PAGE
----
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First Hard Paste Porcelain Made In Us Discovered

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#21 Pres

Pres

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Posted 10 January 2017 - 10:19 AM

Yes it does, nerd. Correct name is the State Museum of Pennsylvania.

 

http://statemuseumpa.org/

 

 

best,

Pres


Simply retired teacher, not dead, living the dream. on and on and. . . . on. . . . http://picworkspottery.blogspot.com/

#22 janicehill225

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Posted 13 February 2017 - 12:46 AM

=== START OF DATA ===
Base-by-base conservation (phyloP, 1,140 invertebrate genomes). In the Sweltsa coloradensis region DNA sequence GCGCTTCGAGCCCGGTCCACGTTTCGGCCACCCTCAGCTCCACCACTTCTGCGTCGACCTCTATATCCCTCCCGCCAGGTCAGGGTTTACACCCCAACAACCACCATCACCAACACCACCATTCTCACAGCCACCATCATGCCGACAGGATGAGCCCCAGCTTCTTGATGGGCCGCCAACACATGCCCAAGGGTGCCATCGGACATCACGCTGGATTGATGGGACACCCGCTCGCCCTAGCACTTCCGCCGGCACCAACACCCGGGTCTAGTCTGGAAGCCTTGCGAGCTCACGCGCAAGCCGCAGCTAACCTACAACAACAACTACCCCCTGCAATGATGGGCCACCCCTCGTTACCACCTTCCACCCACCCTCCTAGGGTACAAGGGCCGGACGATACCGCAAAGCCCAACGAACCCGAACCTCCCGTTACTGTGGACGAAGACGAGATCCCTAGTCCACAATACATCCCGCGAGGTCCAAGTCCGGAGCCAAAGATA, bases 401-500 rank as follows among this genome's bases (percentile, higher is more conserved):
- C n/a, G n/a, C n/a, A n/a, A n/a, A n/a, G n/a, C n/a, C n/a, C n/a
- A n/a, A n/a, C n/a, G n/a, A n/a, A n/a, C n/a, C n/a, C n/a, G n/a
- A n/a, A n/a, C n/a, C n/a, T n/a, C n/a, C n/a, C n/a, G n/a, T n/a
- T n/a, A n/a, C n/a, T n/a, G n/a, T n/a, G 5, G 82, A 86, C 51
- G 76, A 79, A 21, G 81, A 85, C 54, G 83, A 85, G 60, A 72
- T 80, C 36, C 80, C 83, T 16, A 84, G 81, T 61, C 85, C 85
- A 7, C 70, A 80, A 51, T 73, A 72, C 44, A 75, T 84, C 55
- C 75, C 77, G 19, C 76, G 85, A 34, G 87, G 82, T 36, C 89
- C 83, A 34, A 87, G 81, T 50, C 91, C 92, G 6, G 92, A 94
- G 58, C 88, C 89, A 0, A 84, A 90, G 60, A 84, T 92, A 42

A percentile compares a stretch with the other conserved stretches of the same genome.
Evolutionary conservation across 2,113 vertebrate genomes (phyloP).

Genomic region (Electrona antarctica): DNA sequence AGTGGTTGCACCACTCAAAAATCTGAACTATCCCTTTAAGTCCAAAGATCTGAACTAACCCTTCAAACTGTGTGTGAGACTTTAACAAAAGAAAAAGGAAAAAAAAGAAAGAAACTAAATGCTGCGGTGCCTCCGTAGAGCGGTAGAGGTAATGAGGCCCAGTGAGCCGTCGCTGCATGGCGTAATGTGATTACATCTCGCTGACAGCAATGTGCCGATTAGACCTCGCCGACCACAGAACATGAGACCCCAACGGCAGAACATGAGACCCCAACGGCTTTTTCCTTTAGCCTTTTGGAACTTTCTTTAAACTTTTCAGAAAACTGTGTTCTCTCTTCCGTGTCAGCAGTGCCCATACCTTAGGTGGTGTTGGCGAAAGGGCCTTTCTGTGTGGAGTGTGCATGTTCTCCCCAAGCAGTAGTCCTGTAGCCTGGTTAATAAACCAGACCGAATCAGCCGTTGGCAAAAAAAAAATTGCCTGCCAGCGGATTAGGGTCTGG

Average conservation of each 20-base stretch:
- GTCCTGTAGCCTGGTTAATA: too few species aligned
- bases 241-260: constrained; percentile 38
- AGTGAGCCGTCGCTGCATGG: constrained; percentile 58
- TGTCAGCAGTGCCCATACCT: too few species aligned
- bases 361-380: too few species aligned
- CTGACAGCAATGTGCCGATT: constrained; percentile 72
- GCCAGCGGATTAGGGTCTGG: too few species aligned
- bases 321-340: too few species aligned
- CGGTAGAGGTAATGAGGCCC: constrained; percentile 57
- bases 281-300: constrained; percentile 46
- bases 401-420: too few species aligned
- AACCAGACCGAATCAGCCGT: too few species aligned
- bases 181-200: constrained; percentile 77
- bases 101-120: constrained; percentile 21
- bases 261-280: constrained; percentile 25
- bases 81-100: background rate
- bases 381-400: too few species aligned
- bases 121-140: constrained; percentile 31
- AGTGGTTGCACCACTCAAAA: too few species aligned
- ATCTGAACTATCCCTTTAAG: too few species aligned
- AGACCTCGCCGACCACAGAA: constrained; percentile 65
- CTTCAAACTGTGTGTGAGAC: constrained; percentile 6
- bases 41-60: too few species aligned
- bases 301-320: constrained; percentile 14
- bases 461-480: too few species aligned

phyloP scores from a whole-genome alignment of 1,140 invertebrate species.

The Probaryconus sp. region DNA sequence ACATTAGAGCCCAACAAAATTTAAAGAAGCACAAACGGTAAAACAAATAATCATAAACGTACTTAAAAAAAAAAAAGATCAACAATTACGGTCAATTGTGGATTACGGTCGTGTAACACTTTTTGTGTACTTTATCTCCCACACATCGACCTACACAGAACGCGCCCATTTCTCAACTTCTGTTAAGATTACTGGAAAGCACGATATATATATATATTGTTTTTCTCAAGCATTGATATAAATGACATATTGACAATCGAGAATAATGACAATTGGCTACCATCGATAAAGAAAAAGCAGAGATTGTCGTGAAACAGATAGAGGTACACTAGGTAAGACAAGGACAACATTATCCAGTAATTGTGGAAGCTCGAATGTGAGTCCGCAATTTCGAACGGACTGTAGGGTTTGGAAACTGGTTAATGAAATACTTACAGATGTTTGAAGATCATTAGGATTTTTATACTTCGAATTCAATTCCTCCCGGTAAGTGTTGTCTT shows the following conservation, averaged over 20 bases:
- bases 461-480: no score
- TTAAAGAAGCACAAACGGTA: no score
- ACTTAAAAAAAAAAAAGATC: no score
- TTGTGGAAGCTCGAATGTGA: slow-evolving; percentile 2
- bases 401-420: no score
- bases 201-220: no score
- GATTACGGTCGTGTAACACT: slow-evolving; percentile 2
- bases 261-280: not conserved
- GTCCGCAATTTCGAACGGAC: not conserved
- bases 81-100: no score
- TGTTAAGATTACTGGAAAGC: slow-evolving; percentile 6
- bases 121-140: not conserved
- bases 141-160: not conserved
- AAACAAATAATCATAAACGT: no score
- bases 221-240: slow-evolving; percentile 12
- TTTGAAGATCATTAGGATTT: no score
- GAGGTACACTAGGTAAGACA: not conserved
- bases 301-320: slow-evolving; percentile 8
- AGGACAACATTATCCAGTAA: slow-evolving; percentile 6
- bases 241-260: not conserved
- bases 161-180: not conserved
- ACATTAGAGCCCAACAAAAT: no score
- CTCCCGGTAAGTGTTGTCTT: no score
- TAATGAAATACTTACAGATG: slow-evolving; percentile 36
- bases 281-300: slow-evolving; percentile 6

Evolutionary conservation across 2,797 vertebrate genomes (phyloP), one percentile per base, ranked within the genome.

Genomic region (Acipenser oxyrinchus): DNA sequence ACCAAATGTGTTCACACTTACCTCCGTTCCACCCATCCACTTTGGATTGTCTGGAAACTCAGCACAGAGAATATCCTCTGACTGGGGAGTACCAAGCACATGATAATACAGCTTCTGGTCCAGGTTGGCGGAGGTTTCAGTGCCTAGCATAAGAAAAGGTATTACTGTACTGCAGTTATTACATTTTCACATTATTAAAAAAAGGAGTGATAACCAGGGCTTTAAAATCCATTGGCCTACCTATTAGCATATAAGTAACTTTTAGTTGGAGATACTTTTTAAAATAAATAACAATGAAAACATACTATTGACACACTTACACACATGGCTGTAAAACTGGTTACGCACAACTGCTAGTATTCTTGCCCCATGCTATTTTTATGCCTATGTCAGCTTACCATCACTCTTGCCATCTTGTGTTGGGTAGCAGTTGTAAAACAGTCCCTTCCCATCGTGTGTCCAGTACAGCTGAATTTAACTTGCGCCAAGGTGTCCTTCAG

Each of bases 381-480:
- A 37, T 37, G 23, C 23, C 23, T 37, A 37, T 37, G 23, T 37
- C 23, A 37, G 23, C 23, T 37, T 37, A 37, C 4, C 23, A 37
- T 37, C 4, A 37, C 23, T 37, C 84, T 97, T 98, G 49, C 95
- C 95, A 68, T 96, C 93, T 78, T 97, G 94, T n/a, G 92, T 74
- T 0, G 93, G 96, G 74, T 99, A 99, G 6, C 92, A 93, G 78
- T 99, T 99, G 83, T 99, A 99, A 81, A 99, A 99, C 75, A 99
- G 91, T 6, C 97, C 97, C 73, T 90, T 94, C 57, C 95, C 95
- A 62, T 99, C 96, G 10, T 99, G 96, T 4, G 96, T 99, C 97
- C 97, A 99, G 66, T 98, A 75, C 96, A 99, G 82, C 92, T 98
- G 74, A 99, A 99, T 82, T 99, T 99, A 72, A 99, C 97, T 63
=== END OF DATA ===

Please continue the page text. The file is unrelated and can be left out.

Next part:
I grew up in the small town of Riverton, NJ, right across the Delaware river from Philadelphia.  A creek that fed into the river had white clay deposits, and I heard tell that a few local people in the 1960s would gather and use it.  There were only a few pockets here and there in the 1990s when I started learning ceramics, but when the water washed away the dirt, new pockets would be exposed.  Unfortunately, I didn't know enough about testing to do anything with it, but I've always wondered if it was a kind of kaolin ball clay.  I know that defies logic, but ball clay is basically secondary clay, and kaolin comes from feldspar that has broken down. Today, I live along the kaolin belt in Georgia, and there's lots of exposed kaolin that gets water washed. This NJ clay was fairly plastic. I once found an article about porcelain clay from northern NJ, but it didn't explain much.  I saw this article about the porcelain when it came out and immediately wondered if this porcelain was the same type that I found.  Next time I go back, I'm going to look, and if I find any, I'm going to test the living daylights out of it!






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